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the temperamental trinity

DALLAS HAS LONG STRUGGLED TO SOLVE THE RIDDLE OF ITS FLASHY RIVER.
By D Magazine |

IT HAD been a wet and soggy spring, and the Trinity was lapping at the pavement of the narrow West Dallas Pike in Oak Cliff, prompting worried officials to close the bridge across the river. The ground was soaked and there was nowhere for the water to go, but the rains kept coming. Finally, on May 25, 1908, the meandering stream thai had been a harmless neighbor just a summer ago became an alarming menace and rampaged across Dallas like a black cloud of locusts through a field of tender grain. Fifty feet deep in the channel and 2 miles wide, the relentless torrent gushed and swirled past the awestruck onlookers lining the shore. It carried away shacks, outhouses, timber, and debris, and as workmen struggled to stabilize the Texas and Pacific railroad trestle, it took them, too. The saloons in the low-lying areas were so deep in backwater that the bartenders had to roll up their pant legs and work bare-toot. Frankie Edwards, who ran a local junkyard, drowned in the middle of McKinney Avenue, near the present location of the El Fenix restaurant.

The Dallas Brewery, now part of the West End redevelopment, was ravaged by the flood, and the site that is to become the new arena was littered with mud and rubble for weeks after the water receded. The putrid flood water contaminated the town pumping station, knocking out the water supply and causing a malaria epidemic. The power house at the Dallas Electric Light Company sputtered to a halt like a straight-six Ford choking on cheap gas. There was no water or electricity for days. Hundreds were rescued from tree limbs and rooftops and thousands were homeless. In Oak Cliff, water was 12 feet deep on Zang Boulevard.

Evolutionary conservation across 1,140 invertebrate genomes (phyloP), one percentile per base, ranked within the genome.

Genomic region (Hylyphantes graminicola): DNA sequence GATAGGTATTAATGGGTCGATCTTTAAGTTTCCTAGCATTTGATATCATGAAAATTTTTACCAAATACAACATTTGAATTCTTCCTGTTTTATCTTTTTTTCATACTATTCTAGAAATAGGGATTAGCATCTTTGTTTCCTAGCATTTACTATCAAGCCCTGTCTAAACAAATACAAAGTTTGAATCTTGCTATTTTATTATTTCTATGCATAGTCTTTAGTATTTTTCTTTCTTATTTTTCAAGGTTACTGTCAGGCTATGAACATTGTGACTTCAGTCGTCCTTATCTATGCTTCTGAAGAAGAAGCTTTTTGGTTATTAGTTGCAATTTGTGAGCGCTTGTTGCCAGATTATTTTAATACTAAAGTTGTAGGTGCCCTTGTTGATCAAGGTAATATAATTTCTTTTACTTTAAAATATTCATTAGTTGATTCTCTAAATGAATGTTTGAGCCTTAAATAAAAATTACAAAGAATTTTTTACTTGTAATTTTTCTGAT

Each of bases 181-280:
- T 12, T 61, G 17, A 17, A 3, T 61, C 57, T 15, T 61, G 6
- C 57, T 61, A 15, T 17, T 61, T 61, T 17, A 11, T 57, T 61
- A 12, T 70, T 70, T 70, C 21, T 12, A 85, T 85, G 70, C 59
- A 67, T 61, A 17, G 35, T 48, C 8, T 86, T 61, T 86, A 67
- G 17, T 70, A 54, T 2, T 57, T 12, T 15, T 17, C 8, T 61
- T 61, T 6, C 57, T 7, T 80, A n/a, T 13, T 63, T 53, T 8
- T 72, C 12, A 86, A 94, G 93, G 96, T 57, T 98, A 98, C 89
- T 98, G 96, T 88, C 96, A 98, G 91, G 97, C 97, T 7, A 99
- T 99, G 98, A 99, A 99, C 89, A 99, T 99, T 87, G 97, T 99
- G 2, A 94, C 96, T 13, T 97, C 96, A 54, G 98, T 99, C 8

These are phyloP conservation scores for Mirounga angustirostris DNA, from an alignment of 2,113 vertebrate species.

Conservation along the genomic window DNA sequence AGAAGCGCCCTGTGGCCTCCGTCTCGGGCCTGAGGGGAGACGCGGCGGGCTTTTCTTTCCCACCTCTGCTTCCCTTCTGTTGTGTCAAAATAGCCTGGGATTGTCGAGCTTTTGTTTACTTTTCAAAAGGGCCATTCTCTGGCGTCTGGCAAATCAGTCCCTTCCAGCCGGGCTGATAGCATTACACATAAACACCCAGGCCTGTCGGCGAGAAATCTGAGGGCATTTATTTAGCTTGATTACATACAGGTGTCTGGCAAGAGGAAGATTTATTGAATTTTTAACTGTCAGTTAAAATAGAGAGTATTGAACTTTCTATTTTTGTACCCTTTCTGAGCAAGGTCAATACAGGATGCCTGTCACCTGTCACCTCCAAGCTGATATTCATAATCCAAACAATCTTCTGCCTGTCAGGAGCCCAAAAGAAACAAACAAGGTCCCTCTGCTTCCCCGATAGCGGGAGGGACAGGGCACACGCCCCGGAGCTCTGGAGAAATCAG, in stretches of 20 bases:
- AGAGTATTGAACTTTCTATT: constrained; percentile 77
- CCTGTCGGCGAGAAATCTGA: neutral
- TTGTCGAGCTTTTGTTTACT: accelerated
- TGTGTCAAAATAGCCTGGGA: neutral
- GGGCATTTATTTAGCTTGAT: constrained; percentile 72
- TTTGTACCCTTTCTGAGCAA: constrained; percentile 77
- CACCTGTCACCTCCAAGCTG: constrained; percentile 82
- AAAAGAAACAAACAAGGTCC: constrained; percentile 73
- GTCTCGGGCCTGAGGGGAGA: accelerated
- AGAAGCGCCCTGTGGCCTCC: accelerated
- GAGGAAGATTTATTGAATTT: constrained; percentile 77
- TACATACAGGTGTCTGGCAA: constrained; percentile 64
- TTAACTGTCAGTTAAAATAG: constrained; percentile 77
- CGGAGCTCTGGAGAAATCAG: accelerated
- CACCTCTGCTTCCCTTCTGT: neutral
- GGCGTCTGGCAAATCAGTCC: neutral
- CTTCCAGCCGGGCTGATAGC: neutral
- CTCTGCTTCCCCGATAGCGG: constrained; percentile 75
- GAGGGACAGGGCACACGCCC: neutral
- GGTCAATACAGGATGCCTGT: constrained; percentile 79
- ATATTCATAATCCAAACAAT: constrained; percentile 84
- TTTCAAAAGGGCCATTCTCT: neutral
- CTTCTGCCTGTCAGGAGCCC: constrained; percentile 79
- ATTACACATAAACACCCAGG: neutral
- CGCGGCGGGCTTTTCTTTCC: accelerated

This was not what Dallas founder John Neely Bryan had in mind when he set up housekeeping in (he winter of 1841 in a dugout in a small bluff overlooking the river at a point above what is now the Triple Underpass. He envisioned a stream of commerce, echoing with the sound of steamboat whistles and snarled by the traffic of barges carrying cotton and com to Galveston. In 1852, a flatboat called the Dallas attempted such a journey, but the crew, exhausted from poling, oaring, and whacking snags, gave up near Corsicana after averaging about 20 miles a month. A few years later, the Sallie Haynes, an 87-footer, actually completed the voyage in reverse, from Galveston to Dallas, but the trip took more than a year. The Trinity has never been very cooperative.

The river won the battle of 1908, but the town leaders decided to stage a counterattack. It might be said this was a classic characteristic of the frontier Texan, determined to prevail against overwhelming odds. But it could just as well be argued that the local leaders were more of a mind-set akin to that of the mules that dragged the plows through the black land mud-sometimes it took a whack between the eyeballs to get their attention. When it came to spending money, even on something that had to be done, the pace was agonizingly slow. Two years later, work began on what was claimed to be the longest concrete bridge in the world. Now known as the Houston Street Viaduct, this massive mixture of 60,000 yards of gravel and 74,000 barrels of cement is the oldest surviving bridge across the Trinity.